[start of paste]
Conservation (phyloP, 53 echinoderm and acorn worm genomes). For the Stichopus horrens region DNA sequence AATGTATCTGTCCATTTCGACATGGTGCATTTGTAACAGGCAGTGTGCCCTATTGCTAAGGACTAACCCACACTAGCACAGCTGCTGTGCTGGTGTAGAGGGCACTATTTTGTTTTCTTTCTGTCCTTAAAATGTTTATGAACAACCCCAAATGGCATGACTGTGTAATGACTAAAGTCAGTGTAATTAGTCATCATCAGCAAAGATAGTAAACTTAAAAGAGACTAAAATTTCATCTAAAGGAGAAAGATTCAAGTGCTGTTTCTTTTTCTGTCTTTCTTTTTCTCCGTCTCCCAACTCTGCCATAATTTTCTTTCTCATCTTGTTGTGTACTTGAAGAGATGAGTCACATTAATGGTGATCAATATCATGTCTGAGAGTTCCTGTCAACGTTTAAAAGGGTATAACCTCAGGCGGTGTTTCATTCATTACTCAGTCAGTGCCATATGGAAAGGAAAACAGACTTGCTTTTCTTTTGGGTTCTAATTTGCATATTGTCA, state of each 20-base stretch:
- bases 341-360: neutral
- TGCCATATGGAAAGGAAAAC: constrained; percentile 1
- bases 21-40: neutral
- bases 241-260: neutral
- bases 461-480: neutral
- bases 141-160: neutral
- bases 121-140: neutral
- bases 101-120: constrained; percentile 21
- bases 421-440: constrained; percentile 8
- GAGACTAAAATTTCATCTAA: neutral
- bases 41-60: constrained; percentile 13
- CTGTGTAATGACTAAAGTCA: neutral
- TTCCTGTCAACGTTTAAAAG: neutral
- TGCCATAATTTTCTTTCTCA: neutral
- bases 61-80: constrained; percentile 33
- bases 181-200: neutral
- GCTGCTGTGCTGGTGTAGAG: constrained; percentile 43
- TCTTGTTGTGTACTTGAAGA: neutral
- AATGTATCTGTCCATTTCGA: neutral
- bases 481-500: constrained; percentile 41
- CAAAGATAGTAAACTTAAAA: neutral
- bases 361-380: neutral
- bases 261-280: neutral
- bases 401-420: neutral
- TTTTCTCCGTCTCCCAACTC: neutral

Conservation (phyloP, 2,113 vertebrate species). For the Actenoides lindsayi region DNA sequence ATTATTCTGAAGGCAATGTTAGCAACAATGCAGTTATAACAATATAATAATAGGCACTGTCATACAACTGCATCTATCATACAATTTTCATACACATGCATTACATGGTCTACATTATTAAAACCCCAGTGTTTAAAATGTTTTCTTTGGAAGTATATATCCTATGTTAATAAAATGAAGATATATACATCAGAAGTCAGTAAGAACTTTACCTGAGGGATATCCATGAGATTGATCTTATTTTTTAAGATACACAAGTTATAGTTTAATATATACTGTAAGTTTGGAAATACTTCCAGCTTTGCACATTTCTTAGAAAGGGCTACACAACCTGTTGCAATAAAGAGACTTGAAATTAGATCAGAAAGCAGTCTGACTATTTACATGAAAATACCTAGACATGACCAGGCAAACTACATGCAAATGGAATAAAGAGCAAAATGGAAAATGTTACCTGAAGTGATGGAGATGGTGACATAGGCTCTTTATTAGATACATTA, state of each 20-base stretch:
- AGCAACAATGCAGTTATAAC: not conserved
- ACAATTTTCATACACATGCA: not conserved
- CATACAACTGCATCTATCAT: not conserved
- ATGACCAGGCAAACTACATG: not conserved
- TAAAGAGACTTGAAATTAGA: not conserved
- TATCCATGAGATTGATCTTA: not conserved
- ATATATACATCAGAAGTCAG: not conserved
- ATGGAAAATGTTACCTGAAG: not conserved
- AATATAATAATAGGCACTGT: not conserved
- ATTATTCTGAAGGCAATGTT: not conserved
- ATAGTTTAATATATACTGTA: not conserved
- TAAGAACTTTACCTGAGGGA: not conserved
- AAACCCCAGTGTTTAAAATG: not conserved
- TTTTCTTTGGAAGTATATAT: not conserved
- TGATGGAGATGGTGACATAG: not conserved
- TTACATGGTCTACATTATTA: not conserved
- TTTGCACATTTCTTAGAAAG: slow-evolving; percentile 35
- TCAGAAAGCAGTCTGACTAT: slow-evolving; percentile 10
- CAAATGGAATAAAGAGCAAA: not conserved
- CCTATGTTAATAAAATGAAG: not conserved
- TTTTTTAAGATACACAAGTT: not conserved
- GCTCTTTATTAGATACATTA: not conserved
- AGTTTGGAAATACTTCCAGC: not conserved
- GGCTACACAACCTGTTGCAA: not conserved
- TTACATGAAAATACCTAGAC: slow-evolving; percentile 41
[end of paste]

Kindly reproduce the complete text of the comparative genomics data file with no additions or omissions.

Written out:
Conservation (phyloP, 53 echinoderm and acorn worm genomes). For the Stichopus horrens region DNA sequence AATGTATCTGTCCATTTCGACATGGTGCATTTGTAACAGGCAGTGTGCCCTATTGCTAAGGACTAACCCACACTAGCACAGCTGCTGTGCTGGTGTAGAGGGCACTATTTTGTTTTCTTTCTGTCCTTAAAATGTTTATGAACAACCCCAAATGGCATGACTGTGTAATGACTAAAGTCAGTGTAATTAGTCATCATCAGCAAAGATAGTAAACTTAAAAGAGACTAAAATTTCATCTAAAGGAGAAAGATTCAAGTGCTGTTTCTTTTTCTGTCTTTCTTTTTCTCCGTCTCCCAACTCTGCCATAATTTTCTTTCTCATCTTGTTGTGTACTTGAAGAGATGAGTCACATTAATGGTGATCAATATCATGTCTGAGAGTTCCTGTCAACGTTTAAAAGGGTATAACCTCAGGCGGTGTTTCATTCATTACTCAGTCAGTGCCATATGGAAAGGAAAACAGACTTGCTTTTCTTTTGGGTTCTAATTTGCATATTGTCA, state of each 20-base stretch:
- bases 341-360: neutral
- TGCCATATGGAAAGGAAAAC: constrained; percentile 1
- bases 21-40: neutral
- bases 241-260: neutral
- bases 461-480: neutral
- bases 141-160: neutral
- bases 121-140: neutral
- bases 101-120: constrained; percentile 21
- bases 421-440: constrained; percentile 8
- GAGACTAAAATTTCATCTAA: neutral
- bases 41-60: constrained; percentile 13
- CTGTGTAATGACTAAAGTCA: neutral
- TTCCTGTCAACGTTTAAAAG: neutral
- TGCCATAATTTTCTTTCTCA: neutral
- bases 61-80: constrained; percentile 33
- bases 181-200: neutral
- GCTGCTGTGCTGGTGTAGAG: constrained; percentile 43
- TCTTGTTGTGTACTTGAAGA: neutral
- AATGTATCTGTCCATTTCGA: neutral
- bases 481-500: constrained; percentile 41
- CAAAGATAGTAAACTTAAAA: neutral
- bases 361-380: neutral
- bases 261-280: neutral
- bases 401-420: neutral
- TTTTCTCCGTCTCCCAACTC: neutral

Conservation (phyloP, 2,113 vertebrate species). For the Actenoides lindsayi region DNA sequence ATTATTCTGAAGGCAATGTTAGCAACAATGCAGTTATAACAATATAATAATAGGCACTGTCATACAACTGCATCTATCATACAATTTTCATACACATGCATTACATGGTCTACATTATTAAAACCCCAGTGTTTAAAATGTTTTCTTTGGAAGTATATATCCTATGTTAATAAAATGAAGATATATACATCAGAAGTCAGTAAGAACTTTACCTGAGGGATATCCATGAGATTGATCTTATTTTTTAAGATACACAAGTTATAGTTTAATATATACTGTAAGTTTGGAAATACTTCCAGCTTTGCACATTTCTTAGAAAGGGCTACACAACCTGTTGCAATAAAGAGACTTGAAATTAGATCAGAAAGCAGTCTGACTATTTACATGAAAATACCTAGACATGACCAGGCAAACTACATGCAAATGGAATAAAGAGCAAAATGGAAAATGTTACCTGAAGTGATGGAGATGGTGACATAGGCTCTTTATTAGATACATTA, state of each 20-base stretch:
- AGCAACAATGCAGTTATAAC: not conserved
- ACAATTTTCATACACATGCA: not conserved
- CATACAACTGCATCTATCAT: not conserved
- ATGACCAGGCAAACTACATG: not conserved
- TAAAGAGACTTGAAATTAGA: not conserved
- TATCCATGAGATTGATCTTA: not conserved
- ATATATACATCAGAAGTCAG: not conserved
- ATGGAAAATGTTACCTGAAG: not conserved
- AATATAATAATAGGCACTGT: not conserved
- ATTATTCTGAAGGCAATGTT: not conserved
- ATAGTTTAATATATACTGTA: not conserved
- TAAGAACTTTACCTGAGGGA: not conserved
- AAACCCCAGTGTTTAAAATG: not conserved
- TTTTCTTTGGAAGTATATAT: not conserved
- TGATGGAGATGGTGACATAG: not conserved
- TTACATGGTCTACATTATTA: not conserved
- TTTGCACATTTCTTAGAAAG: slow-evolving; percentile 35
- TCAGAAAGCAGTCTGACTAT: slow-evolving; percentile 10
- CAAATGGAATAAAGAGCAAA: not conserved
- CCTATGTTAATAAAATGAAG: not conserved
- TTTTTTAAGATACACAAGTT: not conserved
- GCTCTTTATTAGATACATTA: not conserved
- AGTTTGGAAATACTTCCAGC: not conserved
- GGCTACACAACCTGTTGCAA: not conserved
- TTACATGAAAATACCTAGAC: slow-evolving; percentile 41